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Peeples v. City of Detroit

United States District Court, E.D. Michigan, Southern Division

June 17, 2019

Erick Peeples, et al., Plaintiffs,
v.
City of Detroit, et al., Defendants.

          OPINION & ORDER REGARDING COSTS

          SEAN F. COX UNITED STATES DISTRICT JUDGE

         In this action, Plaintiffs asserted Title VII claims against their labor union, the Detroit Fire Fighters Association, Local 344, IAFF, AFL-CIO (“the Union”). This Court granted summary judgment in favor of the Union as to Plaintiffs' claims. As the prevailing party in this case, the Union filed a Bill of Costs seeking a total of $10, 334.87 in costs. After the Clerk of the Court taxed costs in the amount of $9, 302.17, both Plaintiffs and the Union filed objections. As explained below, the Court finds Plaintiffs' objections without merit and concludes that the Union should be awarded the full amount of costs sought.

         BACKGROUND

         On September 10, 2013, Plaintiffs filed this action asserting Title VII disparate-treatment race discrimination claims against: 1) the City of Detroit (“the City”); and 2) the Union.

         Following the close of discovery, each Defendant filed a Motion for Summary Judgment. This Court issued an Opinion & Order on January 26, 2017, wherein it granted both motions. (ECF No. 91). As to the City's motion, this Court concluded that Plaintiffs failed to present direct evidence to support their claims and that they also failed to establish a prima facie case under the circumstantial evidence approach, which includes a heightened burden in this reduction-in-force case. (Id. at 2). As to the Union's motion, this Court granted summary judgment in favor of the Union because Plaintiffs cannot establish that the Union breached its duty of fair representation to Plaintiffs which, under then-existing Sixth Circuit case law, they must do in order to proceed with a Title VII claim against the Union.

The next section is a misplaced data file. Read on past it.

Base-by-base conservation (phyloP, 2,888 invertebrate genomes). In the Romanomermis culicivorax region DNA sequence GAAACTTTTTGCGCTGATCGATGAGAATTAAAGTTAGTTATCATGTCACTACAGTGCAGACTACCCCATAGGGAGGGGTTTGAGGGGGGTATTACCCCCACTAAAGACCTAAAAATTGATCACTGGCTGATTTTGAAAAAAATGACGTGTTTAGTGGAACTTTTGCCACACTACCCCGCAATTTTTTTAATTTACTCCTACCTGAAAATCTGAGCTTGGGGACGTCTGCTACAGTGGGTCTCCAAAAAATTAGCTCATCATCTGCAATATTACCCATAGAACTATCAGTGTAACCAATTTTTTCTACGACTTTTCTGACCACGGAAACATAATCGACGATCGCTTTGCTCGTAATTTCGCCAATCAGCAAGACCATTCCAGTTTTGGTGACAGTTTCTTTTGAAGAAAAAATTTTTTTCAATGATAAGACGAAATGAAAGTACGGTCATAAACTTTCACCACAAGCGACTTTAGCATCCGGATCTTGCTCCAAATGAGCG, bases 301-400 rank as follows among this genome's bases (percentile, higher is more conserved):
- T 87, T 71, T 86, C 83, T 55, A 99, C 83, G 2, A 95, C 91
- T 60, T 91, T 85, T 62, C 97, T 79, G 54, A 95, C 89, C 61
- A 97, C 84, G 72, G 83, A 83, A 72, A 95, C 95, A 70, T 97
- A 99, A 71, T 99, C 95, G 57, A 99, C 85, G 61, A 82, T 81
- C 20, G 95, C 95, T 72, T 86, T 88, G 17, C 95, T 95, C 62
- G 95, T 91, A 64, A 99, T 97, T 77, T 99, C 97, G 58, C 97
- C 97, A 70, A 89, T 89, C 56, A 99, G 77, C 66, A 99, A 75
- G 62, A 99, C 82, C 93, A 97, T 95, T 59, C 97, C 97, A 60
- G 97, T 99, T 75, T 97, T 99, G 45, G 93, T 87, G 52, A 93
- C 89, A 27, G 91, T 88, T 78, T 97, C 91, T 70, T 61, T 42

After the Judgment was issued, the Union filed a Bill of Costs. (ECF Nos. 93 & 94). The Clerk of the Court taxed costs against Plaintiffs in the amount of $9, 302.17, less than the full amount requested by the Union. (ECF No. 95). Both Plaintiffs and the Union filed objections concerning costs. (ECF Nos. 96 & 97).

         In an Order issued on March 27, 2017, this Court addressed the objections and ruled that the Union should be awarded the entire amount of costs sought for deposition transcripts. (ECF No. 109). In doing so, this Court explained, in pertinent part:

Having reviewed the parties' objections, the Court concludes that the Union should be awarded the entire amount of costs sought for deposition transcripts.
“Rule 54(d) of the Federal Rules of Civil Procedure provides that ‘costs shall be allowed as of course to the prevailing party unless the court otherwise directs.' This language creates a presumption in favor of awarding costs, but allows denial of costs at the discretion of the trial court.” White & White, Inc. v. American Hosp. Supply Corp., 786 F.2d 728, 730 (6th Cir. 1986). Thus, the award of costs under Rule 54 is addressed to the court's discretion. Singleton v. Smith, 241 F.3d 534, 538 (6th Cir. 2001).
One allowable cost - the only one at issue here - is the cost of “[f]ees for printed or electronically recorded transcripts necessarily obtained for use in the case.” 28 U.S.C. § 1920(2).
“Ordinarily, the costs of taking and transcribing depositions reasonably necessary for the litigation are allowed to the prevailing party. Necessity is determined at the time of taking, and the fact that a deposition is not actually used at trial is not controlling.” Sales v. Marshall, 873 F.2d 115, 120 (6th Cir. 1989).
The five deposition transcripts that Plaintiffs take issue with are those of Vincent Fields, Ralph Glenn, Jr., Lee Jones, Jr., John King, and Marcus Holmes. The Court concludes that those deposition transcripts were reasonably necessary for the litigation.
Fields, Glenn, and Jones were named Plaintiffs and, as such, it was necessary for the Union to depose those men in order to defend against this lawsuit.
Moreover, district courts within this Circuit have “found that depositions cited by either party in support or defense of a motion are ‘reasonably necessary for the litigation' and, therefore, are taxable by the prevailing party under § 1920(2).” See, e.g., Lamar v. Oakland Cnty., 2008 WL 239830 at * 1 (E.D. Mich. 2008); see also Keweenaw Bay Indian Cmty. v. Rising, 2005 WL 3535124 at *2 (W.D. 2005). All of the transcripts at issue were submitted to the Court in connection with the Defendants' Motions for Summary Judgment. That these transcripts were submitted by ...

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